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Nuclear not going the way of cassette tapes

Germany’s government said on Monday that it plans to shutter all of its nuclear reactors by 2022 in response to Japan’s Fukushima disaster. But commodity experts tell BNN that Germany’s decision will have very little effect on the global nuclear industry and the future of nuclear power.

“Going forward, the outlook for nuclear power and uranium is going to be most dependent on emerging market growth,” Patricia Mohr, VP Economics at Scotiabank, tells BNN. “An official from China’s nuclear association recently said they were still expecting 70 gigawatts of nuclear power by 2020, which is not very far off from the kind of projections we would have made prior to the Fukushima incident in Japan.”

John Goldsmith, Portfolio Manager at Montrusco Bolton, also believes that China will have to rely on nuclear power to satisfy the energy needs for its fast-growing economy.

“China did the politically correct thing after this disaster, saying there were going to… slowdown the approval of any new projects, but they never said that there were going to halt plants that were already in construction,” he says.  “They do not have the energy requirements that they need to satisfy the demands from their economy going forward. Clearly nuclear is going to play an incredibly important role.”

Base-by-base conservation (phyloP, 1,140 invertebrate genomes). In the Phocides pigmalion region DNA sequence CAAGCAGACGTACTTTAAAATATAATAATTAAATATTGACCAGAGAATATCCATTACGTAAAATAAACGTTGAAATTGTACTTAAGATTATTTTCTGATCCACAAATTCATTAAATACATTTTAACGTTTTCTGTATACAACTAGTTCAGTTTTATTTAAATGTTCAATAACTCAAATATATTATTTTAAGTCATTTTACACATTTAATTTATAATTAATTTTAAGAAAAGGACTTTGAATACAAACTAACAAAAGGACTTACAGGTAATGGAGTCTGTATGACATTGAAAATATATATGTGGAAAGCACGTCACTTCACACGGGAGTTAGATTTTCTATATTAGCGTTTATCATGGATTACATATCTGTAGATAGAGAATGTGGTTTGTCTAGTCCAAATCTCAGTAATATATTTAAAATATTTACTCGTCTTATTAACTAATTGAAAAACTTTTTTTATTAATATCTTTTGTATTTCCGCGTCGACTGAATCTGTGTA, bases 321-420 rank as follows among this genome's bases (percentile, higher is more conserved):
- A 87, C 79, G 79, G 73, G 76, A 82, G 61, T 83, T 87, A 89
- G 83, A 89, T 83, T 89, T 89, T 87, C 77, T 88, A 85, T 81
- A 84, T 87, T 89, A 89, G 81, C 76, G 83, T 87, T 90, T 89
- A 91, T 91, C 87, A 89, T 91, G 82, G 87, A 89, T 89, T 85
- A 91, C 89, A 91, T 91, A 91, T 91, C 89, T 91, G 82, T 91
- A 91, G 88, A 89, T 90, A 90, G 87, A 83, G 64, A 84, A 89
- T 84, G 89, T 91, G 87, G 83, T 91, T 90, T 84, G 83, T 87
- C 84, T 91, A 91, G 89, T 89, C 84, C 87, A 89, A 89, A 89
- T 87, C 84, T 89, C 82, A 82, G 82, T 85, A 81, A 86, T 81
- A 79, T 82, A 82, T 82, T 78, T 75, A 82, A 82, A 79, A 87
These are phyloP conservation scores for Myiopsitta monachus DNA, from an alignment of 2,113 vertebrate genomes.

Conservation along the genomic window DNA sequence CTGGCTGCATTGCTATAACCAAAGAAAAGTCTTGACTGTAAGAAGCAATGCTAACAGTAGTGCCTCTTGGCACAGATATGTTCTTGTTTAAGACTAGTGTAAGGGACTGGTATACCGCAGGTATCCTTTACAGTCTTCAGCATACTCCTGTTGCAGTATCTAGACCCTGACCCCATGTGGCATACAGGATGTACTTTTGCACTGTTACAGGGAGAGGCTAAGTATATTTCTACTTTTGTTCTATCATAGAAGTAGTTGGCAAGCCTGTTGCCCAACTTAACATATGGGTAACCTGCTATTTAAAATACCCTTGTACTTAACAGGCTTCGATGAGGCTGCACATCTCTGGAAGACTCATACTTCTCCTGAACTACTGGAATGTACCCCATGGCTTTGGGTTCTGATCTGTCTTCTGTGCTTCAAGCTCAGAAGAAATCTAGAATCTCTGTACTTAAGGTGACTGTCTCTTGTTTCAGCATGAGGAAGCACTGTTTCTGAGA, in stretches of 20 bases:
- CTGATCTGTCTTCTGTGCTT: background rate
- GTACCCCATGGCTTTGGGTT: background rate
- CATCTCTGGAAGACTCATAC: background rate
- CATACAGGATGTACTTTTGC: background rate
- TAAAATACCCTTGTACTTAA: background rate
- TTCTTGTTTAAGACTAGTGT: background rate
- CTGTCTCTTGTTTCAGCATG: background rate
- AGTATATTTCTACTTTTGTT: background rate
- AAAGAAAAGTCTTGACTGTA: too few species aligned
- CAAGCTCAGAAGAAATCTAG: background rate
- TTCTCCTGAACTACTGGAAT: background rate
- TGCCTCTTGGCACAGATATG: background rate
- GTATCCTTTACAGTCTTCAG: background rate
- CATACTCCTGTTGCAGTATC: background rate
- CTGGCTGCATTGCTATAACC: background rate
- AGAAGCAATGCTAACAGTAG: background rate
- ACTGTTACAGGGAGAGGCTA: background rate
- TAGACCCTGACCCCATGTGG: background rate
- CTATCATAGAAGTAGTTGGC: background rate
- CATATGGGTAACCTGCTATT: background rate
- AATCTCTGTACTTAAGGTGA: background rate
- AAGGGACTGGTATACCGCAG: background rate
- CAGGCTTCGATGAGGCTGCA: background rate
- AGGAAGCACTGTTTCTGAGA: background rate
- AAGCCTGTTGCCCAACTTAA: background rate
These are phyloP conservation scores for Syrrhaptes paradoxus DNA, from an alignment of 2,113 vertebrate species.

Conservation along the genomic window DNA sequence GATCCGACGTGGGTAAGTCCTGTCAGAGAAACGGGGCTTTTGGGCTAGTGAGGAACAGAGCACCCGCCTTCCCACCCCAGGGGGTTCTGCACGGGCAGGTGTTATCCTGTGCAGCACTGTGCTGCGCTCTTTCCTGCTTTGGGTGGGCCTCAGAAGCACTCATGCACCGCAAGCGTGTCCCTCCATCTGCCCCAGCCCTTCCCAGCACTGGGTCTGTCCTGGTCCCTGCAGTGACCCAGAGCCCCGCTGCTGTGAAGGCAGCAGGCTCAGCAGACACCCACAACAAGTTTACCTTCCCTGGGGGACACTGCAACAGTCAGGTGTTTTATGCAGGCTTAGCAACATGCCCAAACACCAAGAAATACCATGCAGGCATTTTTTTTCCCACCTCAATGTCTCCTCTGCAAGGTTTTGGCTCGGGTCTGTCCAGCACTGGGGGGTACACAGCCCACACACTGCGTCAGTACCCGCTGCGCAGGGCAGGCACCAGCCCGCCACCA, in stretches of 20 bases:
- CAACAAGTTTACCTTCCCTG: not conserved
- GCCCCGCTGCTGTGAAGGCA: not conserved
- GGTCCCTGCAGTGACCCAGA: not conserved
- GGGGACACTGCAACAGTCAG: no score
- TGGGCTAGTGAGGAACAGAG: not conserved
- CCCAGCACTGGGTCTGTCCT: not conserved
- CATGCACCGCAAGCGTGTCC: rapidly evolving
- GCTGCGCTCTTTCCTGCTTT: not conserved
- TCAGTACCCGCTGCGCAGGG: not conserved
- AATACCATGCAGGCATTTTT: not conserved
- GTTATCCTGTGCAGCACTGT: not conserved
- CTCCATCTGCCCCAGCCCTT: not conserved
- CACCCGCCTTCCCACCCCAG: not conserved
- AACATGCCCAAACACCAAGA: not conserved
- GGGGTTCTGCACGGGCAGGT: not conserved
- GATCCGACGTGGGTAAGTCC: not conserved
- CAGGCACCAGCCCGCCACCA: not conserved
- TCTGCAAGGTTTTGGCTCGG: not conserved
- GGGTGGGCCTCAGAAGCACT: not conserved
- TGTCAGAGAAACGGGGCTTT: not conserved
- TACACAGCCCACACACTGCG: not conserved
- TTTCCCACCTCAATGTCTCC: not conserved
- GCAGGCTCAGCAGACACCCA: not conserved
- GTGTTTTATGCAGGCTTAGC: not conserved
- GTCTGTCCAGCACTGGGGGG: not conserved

And David A. Talbot, an analyst at Dundee Securities, says investors should take Germany's decision in stride.

"We believe that investors in the uranium sector should stay the course—that the long term fundamentals remain very strong for the sector—despite Germany's decision to opt out," he wrote in a research note to clients. CTV Two CTV News CTV News Channel BNN - Business News Network CP24